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TiddlyWiki Core Application

 17th July 2014 at 8:38pm

The microkernel builds up the base functionality to manage tiddlers by providing a basic wiki store and a barebone tiddler model. The microkernel can also load a set of (decrypted) tiddlers and provides a module system, enabling a developer to extend the kernel and add functionality with module tiddlers and plug-ins.

For instance, the TiddlyWiki Core Application is provided as a single plug-in. In this part we want to focus on the TiddlyWiki core plug-in. After describing how new functionality is added directly to the wiki store, we show how the core plug-in realises persistence of tiddlers. The last part describes how TiddlyWiki builds an UI out of tiddlers and WikiText.

The TiddlyWiki Application consists of a microkernel and several modules building up the full application.

Startup Process

Modules with module-type: startup have to export a function named startup and may export a name property to identify this module. The startup function will be executed by the boot kernel at the end of the boot process.

// From boot.js:
// Gather up any startup modules
$tw.boot.remainingStartupModules = []; // Array of startup modules
$tw.modules.forEachModuleOfType("startup",function(title,module) {
	if(module.startup) {
// Keep track of the startup tasks that have been executed
$tw.boot.executedStartupModules = Object.create(null);
$tw.boot.disabledStartupModules = $tw.boot.disabledStartupModules || [];
// Repeatedly execute the next eligible task

executeNextStartupTask() will execute the remaining startup modules in remainingStartupModules. A startup module can export the variables before and/or after, each containing an array of names of other startup modules. executeNextStartupTask() will use this information to execute the modules in the correct order.

Startup modules can be marked as synchronous by exporting synchronous = true. If synchronous is set to false, the startup function is executed with an callback function as the first argument. The startup function has to call this function to allow subsequent startup modules to get executed. This is necessary when the startup function itself uses asynchronous calls.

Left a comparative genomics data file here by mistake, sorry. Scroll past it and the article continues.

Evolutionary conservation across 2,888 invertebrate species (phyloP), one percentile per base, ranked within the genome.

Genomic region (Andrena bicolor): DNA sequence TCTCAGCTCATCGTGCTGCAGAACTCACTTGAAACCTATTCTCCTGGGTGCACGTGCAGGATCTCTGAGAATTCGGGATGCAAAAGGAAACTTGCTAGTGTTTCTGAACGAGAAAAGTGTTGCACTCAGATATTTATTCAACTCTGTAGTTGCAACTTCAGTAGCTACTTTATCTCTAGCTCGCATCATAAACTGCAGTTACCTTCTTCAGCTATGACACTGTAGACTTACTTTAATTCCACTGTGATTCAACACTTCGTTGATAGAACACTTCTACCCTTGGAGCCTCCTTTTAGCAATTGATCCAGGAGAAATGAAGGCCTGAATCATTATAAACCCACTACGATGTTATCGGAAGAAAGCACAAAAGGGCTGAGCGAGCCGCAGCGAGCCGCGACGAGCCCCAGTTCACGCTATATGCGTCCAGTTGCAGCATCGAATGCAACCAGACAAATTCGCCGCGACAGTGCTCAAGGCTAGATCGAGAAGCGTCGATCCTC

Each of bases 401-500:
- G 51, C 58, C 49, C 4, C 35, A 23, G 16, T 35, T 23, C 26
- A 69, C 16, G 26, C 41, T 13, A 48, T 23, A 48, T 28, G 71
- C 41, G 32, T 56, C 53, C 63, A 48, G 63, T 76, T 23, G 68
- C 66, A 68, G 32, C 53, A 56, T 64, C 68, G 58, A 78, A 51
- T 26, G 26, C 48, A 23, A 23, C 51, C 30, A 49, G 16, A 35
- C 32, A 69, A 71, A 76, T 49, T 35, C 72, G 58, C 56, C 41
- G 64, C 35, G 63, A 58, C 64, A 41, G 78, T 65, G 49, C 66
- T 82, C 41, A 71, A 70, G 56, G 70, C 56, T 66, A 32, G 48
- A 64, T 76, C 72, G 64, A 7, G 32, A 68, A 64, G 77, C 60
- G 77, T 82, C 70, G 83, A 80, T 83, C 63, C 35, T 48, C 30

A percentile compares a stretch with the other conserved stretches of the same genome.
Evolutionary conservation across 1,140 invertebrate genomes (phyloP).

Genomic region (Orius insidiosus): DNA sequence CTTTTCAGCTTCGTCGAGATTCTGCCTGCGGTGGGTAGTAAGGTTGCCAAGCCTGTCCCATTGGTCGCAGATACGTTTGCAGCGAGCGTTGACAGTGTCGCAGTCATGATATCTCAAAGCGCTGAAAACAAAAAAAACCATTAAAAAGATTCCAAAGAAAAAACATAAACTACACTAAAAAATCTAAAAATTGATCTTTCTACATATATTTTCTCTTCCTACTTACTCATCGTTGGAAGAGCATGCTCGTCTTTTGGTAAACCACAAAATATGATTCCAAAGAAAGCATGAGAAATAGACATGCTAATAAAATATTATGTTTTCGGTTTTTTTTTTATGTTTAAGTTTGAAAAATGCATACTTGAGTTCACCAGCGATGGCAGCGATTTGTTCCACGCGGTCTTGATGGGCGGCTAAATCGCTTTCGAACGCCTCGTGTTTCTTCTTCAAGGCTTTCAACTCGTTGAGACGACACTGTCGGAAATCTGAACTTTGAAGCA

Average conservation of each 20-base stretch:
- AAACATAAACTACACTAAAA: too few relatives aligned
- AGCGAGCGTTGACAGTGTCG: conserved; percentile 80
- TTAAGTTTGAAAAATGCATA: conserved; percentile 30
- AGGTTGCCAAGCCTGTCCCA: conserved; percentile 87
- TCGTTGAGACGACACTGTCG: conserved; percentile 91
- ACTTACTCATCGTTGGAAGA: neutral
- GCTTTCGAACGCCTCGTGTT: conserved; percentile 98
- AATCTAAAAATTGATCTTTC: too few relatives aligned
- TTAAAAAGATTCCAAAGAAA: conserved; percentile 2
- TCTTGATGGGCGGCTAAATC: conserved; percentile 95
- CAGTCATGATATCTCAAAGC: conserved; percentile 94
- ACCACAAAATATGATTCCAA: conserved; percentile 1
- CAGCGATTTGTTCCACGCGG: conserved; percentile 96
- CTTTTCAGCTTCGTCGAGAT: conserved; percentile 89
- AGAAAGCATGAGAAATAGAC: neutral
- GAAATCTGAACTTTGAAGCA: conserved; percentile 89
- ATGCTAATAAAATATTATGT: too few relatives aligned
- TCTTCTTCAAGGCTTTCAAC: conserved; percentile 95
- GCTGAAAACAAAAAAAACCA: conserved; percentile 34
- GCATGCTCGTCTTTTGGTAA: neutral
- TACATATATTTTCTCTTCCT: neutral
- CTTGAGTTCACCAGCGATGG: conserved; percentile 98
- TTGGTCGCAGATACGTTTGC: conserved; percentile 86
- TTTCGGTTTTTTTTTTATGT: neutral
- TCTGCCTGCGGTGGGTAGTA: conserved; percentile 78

Extending the Store

Event Mechanism

Most of the following mechanisms need a way to get notified, when anything in the wiki store changes. The core -plug-in adds an event system to the bare wiki store. The event system provides the ability to listen to events. The most important is the "change" event which notifies the listeners when tiddlers have changed, with a list of the changed tiddlers. The event mechanism is one of the few mechanisms which needs a hook at the microkernel: The microkernel contains an empty function "enqueueTiddlerEvent(event)" and calls this function when a tiddler is added or deleted. The event mechanism from the core plug-in overwrites this function with it's own implementation. The functions providing the event system are added via the wikimethod module type.


The core plug-in adds two caches to the wiki store. A global cache and a cache for each tiddler. While the global cache is cleared whenever any tiddler changes, the tiddler cache is only cleared when the associated tiddler changes. The idea of the tiddler cache is, that sometimes we want to calculate information from a tiddler but don't want to recalculate every time we need this information. Imagine a tiddler which contains links to other tiddlers and at one point we want to have a list of the linked tiddlers (LinksFilter). With the tiddler cache we can parse the WikiText, extract the linked tiddlers and put this list in the cache. Until the tiddler is changed, the cache can be used to access this information in the next requests.

The same idea holds for the global cache. For example when a filter string is parsed and a list of matching tiddlers is constructed. This list can be put in the global cache for later reuse until something changes in the store.

Like the Event Mechanism, the cache needs hook functions in the microkernel. The microkernel calls clearGlobalCache() and clearCache(tiddlertitle) when a tiddler changes. The core's cache mechanism overwrites this functions. The functions providing the cache system are added via the wikimethod module type.

System Tiddlers

The core plug-in introduces a segregation of tiddlers. The tiddler model is central in the whole TiddlyWiki application and can be used in various roles. Because of the fact that a TiddlyWiki user works with tiddlers (taking the role of a wiki page) and tiddlers are the building blocks of the whole application (including modules, UI elements, etc.) we need to identify the internal tiddlers.